Eyes Above The Waves

Robert O'Callahan. Christian. Repatriate Kiwi. Hacker.

Saturday 9 October 2010

South Island Trip

I'm well and truly back again! Our holiday around the northern end of the South Island was wonderful. One of the best things about living in New Zealand is that it's easy to take holidays around New Zealand.

We flew to Wellington, took the ferry to Picton for a night, then took the TranzCoastal train to Christchurch via Kaikoura --- amazing views of the Kaikoura Ranges and the coast. We crossed over large cracks in the ground near Kaiapoi showing exactly where the recent earthquake had hit. We had a couple of nights in Christchurch; during our full day we walked from Cashmere up into the Port Hills, then east along the Crater Rim track for a few hours before descending into Lyttleton on the Bridle Path --- fantastic 5-6 hour walk with amazing views west to the Southern Alps and south into Lyttleton Harbour and Banks Peninsula.

From Christchurch we took the TranzAlpine train up to Arthur's Pass, where we spent a couple of days. The first day was wet so we walked up the Devil's Punchbowl falls, which were a raging, spraying torrent. Awesome! The next day our big walk took us from the village along the Bridal Veil track, then up into Bealey Valley below Mount Rolleston, then back to the road and along the road to the Dobson Nature Walk before returning back down the road to the village. We saw lots of keas --- wonderful alpine parrots --- and the alpine/bush environment is stunning with snow reaching nearly down to the village.

We took the train the rest of the way to Greymouth, picked up a rental car and drove to Murchison via the Pancake Rocks at Paekakariki and the Buller Gorge (both spectacular). Our day trip from Murchison was to Mount Robert at Lake Rotoiti in Nelson Lakes National Park; another 5-6 hours up, across the top (with lots of snow), down, and back to the carpark. The weather was perfect, the view staggering; we could see at least 100km in most directions. We could easily see all the way to Motueka on the coast. Bush, snow, sun, lake, staggering views --- amazing.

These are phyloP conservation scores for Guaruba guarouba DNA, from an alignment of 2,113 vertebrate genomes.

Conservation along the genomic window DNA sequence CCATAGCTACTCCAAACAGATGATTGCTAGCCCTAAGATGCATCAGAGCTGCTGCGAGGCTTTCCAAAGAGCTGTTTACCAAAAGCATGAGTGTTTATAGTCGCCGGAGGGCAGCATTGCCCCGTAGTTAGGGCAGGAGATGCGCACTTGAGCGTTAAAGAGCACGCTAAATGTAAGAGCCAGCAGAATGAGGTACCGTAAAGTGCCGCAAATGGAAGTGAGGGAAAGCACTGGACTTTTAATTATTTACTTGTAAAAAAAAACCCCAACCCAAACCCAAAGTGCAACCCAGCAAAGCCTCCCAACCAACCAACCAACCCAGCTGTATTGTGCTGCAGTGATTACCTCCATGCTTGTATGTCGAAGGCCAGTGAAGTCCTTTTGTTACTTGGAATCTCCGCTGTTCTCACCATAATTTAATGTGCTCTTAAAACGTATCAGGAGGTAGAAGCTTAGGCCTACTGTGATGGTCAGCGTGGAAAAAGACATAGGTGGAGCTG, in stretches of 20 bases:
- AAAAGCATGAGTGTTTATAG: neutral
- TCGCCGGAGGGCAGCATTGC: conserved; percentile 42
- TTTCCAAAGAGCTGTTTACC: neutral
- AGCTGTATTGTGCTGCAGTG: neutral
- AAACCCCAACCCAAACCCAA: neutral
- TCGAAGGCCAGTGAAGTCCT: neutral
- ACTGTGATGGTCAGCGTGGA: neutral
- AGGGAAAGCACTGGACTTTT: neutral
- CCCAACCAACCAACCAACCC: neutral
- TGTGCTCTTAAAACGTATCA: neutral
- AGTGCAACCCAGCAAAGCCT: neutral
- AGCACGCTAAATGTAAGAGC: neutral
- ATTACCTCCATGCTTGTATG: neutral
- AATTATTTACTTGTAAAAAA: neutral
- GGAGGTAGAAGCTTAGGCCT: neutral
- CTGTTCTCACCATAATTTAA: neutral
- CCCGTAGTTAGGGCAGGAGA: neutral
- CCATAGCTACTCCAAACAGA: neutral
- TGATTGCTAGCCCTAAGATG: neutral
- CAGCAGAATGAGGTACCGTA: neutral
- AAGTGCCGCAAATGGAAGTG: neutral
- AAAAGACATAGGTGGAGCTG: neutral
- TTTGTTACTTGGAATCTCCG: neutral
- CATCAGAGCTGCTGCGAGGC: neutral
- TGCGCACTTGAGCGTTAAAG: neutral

From Murchison we drove via Motueka to Takaka for the last three nights of our trip. The highlight of this section was the limestone country and exploring the caves at the Aorere goldfields and Rawhiti Cave. (Note: documentation says that you can drive a car up a "farm track" to a parking area for the Aorere goldfields walk, but the "road" is very rough. I suggest parking at the first gate and walking the rest of the way.) The initial descent into Stafford's Cave was slightly tricky, given I have no real climbing/caving experience and had children to assist, but then (having a torch) it was easy to make our way through a series of chambers to an area with glow-worms. Wow! We also drove up to the base of Farewell Spit and did a short 1.5 hour walk there; it looks worth spending more time there.

On our last day we drove from Takaka to Nelson airport to fly back to Auckland. Along the way we visited the Stoneridge Cafe and had great fun in their hedge maze.

It was an amazing, wonderful trip. We had half a day of rain in the eleven days we were away, which is completely unreasonable for this time of year. Consequently we did more walking than I had expected, but we made up for it with more eating! Everyone raves about the South Island's scenery, but the superlatives are fully deserved. As a bonus, the areas we covered are very compact; apart from the TranzCoastal train, each step of our trip was just two to three hours of travel.

Accommodations and food were great. All the motels were more than adequate, but Golden Bay Motel in Takaka was exceptional. Even where there were only a few options to buy food, the food was excellent (albeit sometimes expensive).

Cellphone coverage was mysteriously ubiquitous! In particular I made calls from the depths of Bealey Valley and the peak of Mount Robert.

Contrary to the predictions of some, I did not miss my computer one bit, although I did a lot of thinking --- and praying! With no distractions I was able to sleep eight to ten hours a night, which I think was excellent for my health. All in all, it was a great time of physical, emotional, mental, and spiritual refreshment.

Now I've dropped straight back into the front lines ... ready for battle again!


There's some impressive countryside there, no question. I found the Trans-Coastal trip a little dull once you head inland past Kaikoura, but the Trans Alpine route over the mountains is just astounding. Never really been up to that Nelson area, but it's on my TODO list...